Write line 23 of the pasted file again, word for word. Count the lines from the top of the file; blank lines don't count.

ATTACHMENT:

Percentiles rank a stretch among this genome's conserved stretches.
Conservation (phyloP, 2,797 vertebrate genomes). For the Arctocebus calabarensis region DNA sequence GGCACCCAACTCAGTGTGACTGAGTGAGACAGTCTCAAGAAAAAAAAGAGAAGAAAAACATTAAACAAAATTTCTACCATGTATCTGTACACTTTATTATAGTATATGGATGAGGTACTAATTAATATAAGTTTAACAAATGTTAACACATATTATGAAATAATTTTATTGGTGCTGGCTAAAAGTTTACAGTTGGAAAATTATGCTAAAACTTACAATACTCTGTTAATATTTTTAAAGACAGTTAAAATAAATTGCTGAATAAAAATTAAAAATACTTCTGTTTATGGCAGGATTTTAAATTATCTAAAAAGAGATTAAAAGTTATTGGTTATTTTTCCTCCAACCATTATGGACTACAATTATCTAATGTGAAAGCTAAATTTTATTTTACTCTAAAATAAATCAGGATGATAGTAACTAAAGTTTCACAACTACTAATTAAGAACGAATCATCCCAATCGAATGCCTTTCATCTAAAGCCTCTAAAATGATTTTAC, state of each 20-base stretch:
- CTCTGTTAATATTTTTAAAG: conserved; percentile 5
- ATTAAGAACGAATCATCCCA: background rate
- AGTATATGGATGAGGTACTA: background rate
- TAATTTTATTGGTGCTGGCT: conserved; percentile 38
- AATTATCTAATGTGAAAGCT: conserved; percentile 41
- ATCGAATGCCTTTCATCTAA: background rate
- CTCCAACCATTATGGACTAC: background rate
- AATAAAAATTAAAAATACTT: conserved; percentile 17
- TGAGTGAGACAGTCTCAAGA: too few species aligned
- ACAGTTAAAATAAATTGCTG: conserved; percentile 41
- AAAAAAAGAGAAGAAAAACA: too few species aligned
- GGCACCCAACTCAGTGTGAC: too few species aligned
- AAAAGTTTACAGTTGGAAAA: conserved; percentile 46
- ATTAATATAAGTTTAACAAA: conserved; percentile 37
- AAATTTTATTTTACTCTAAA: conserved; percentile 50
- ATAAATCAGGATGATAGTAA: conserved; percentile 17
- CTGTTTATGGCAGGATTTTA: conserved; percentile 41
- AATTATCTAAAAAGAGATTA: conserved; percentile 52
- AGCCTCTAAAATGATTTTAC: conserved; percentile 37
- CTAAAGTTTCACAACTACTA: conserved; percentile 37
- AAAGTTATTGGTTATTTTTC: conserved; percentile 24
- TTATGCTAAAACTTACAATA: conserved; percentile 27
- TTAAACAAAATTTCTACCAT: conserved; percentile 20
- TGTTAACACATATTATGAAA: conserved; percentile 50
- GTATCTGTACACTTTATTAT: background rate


- AAAGTTATTGGTTATTTTTC: conserved; percentile 24